Love Is Strange is one of those intimate, independent films, that I so wished to like, yet didn't. It is a drama directed by Ira Sachs and written by Sachs and Mauricio Zacharias, staring Alfred Molina and John Lithgow in the leading roles; with Marisa Tomei, Charlie Tahan and Cheyenne Jackson, amongst several others, in supporting parts.
The story follows a same-sex couple named Ben and George who, after 39 years together, finally get married. The ramifications of achieving their dream, turn out to be devastating, testing both their relationship with each other, as well as with their families and friends. What's not to love here? Still, despite fantastic performances by Molina and Lithgow – really outstanding, there were many faulty tiny details, that added up to an issue of credibility. Examples, and there are plenty, include, why did Ben and George had to leave an already paid for apartment? How come a single child has a bunk bed in NYC – a not so common setup at all? George being fired from his work, though explained, I found also to be unconvincing, etc. And when believability is not there, even in the minor details, it takes away from the story as a whole.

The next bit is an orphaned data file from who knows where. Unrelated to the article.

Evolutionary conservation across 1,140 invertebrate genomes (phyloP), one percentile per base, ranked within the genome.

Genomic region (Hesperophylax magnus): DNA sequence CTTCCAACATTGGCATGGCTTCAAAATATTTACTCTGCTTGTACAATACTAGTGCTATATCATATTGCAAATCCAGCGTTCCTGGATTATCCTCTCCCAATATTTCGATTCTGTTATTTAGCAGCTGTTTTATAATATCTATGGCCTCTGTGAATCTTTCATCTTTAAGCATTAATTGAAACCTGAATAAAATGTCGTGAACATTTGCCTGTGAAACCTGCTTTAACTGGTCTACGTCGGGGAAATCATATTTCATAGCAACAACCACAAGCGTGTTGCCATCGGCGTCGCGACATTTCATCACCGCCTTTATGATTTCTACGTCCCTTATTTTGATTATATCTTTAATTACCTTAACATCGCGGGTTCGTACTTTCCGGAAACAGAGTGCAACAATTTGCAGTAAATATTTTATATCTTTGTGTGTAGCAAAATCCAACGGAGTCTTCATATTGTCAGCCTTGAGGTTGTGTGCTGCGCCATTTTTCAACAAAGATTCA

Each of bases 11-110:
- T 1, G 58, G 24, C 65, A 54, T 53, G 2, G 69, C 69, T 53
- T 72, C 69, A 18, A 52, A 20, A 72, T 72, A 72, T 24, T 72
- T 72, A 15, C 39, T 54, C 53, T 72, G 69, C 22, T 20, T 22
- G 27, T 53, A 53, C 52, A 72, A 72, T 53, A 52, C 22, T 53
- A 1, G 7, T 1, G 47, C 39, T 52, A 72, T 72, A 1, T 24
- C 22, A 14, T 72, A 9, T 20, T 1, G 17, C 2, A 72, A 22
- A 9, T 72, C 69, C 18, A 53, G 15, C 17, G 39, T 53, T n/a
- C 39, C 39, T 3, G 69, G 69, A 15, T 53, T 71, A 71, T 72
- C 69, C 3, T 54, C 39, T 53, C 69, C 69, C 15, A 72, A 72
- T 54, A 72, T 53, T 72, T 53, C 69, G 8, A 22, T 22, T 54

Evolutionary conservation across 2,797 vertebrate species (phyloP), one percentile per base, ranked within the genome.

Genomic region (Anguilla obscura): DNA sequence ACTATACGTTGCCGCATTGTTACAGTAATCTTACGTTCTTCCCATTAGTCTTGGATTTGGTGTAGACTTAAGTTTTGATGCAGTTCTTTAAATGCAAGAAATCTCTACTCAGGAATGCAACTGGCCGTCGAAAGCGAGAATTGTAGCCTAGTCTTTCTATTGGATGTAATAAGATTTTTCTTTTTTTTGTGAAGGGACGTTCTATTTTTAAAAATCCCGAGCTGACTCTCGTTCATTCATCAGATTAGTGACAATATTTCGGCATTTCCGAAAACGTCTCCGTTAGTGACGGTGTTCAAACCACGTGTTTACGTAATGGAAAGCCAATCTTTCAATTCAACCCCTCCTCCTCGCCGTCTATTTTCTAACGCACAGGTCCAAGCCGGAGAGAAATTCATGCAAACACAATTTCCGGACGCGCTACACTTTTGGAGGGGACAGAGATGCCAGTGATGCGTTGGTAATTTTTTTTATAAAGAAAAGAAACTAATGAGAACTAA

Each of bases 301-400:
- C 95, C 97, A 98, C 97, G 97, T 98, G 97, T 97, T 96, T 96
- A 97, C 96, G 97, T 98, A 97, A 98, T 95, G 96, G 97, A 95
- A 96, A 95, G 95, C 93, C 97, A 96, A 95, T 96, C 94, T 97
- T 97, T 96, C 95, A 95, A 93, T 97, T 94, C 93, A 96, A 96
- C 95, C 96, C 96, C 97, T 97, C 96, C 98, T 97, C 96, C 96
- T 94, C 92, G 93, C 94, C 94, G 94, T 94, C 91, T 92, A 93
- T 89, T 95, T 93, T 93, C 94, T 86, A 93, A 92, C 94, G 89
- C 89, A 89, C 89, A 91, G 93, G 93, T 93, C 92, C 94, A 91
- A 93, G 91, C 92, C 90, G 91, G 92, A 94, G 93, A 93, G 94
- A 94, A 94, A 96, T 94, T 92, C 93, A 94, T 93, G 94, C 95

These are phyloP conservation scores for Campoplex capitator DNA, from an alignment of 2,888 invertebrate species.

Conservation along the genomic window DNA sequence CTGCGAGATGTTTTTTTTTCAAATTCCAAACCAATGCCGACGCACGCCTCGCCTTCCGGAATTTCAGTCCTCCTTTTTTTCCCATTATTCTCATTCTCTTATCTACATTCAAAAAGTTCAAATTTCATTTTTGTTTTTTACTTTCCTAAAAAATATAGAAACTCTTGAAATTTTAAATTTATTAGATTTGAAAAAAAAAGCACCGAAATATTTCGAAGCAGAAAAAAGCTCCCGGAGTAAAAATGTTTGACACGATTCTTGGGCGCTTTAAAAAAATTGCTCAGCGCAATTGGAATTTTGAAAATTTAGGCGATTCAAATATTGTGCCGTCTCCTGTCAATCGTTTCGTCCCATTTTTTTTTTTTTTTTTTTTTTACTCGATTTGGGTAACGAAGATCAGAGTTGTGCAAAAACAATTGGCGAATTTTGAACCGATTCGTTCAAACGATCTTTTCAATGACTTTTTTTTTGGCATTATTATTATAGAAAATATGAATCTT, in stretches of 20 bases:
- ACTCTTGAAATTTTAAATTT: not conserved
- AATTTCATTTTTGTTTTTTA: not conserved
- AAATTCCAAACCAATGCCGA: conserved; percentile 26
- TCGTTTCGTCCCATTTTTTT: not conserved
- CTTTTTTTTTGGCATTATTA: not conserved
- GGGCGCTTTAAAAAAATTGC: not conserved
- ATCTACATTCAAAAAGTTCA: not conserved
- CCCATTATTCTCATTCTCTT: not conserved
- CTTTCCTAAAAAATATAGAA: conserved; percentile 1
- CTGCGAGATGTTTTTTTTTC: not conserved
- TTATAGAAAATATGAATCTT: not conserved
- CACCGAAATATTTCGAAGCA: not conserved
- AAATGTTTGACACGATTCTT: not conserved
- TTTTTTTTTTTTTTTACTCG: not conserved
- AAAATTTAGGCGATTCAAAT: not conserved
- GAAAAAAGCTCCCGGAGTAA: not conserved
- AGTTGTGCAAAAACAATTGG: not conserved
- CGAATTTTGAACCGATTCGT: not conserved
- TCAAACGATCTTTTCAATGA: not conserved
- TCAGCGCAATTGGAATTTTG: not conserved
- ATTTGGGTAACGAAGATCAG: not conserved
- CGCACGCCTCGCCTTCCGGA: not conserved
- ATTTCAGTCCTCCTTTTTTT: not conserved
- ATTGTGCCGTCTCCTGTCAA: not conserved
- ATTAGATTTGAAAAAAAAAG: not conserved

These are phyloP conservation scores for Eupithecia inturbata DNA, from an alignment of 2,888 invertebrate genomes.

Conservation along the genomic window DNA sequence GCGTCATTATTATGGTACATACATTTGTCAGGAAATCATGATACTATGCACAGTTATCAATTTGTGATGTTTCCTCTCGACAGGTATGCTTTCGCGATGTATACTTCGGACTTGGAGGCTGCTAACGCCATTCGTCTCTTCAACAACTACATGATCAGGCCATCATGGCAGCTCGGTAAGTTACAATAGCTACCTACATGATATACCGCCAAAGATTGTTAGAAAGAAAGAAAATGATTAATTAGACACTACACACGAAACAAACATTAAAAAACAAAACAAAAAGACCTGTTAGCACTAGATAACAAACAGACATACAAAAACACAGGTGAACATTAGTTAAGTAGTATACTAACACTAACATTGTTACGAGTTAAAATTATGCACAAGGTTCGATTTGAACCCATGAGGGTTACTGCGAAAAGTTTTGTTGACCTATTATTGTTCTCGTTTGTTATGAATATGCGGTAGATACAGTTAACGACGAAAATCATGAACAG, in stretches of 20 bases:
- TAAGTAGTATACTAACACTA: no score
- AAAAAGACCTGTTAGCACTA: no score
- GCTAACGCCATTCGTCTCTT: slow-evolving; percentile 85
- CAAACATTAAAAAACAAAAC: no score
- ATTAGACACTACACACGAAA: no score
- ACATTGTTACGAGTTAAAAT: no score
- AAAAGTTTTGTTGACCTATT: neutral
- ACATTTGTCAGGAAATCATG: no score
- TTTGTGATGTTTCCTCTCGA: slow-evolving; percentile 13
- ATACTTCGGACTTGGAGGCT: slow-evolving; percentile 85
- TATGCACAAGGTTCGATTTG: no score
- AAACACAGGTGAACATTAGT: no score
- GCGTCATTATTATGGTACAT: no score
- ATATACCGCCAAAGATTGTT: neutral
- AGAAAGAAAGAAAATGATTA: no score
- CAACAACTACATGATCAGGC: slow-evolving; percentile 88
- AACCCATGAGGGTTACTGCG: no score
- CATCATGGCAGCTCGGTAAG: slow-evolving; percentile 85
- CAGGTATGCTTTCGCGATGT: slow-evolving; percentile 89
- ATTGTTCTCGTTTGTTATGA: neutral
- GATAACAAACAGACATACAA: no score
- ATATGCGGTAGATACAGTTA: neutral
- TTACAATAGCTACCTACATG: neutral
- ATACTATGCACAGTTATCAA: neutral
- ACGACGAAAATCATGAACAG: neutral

At its heart, Love Is Strange has a universal theme of commitment, loneliness and relationship. It is, at the same time, also very much a New York City based story, with plenty of small details that will go unnoticed, and maybe that is for the better, by the general audience. It is highly praised by critics everywhere, so maybe it is just me who had issues with it, or perhaps, others chose to ignore what I found to be so distracting to the central message of this tale.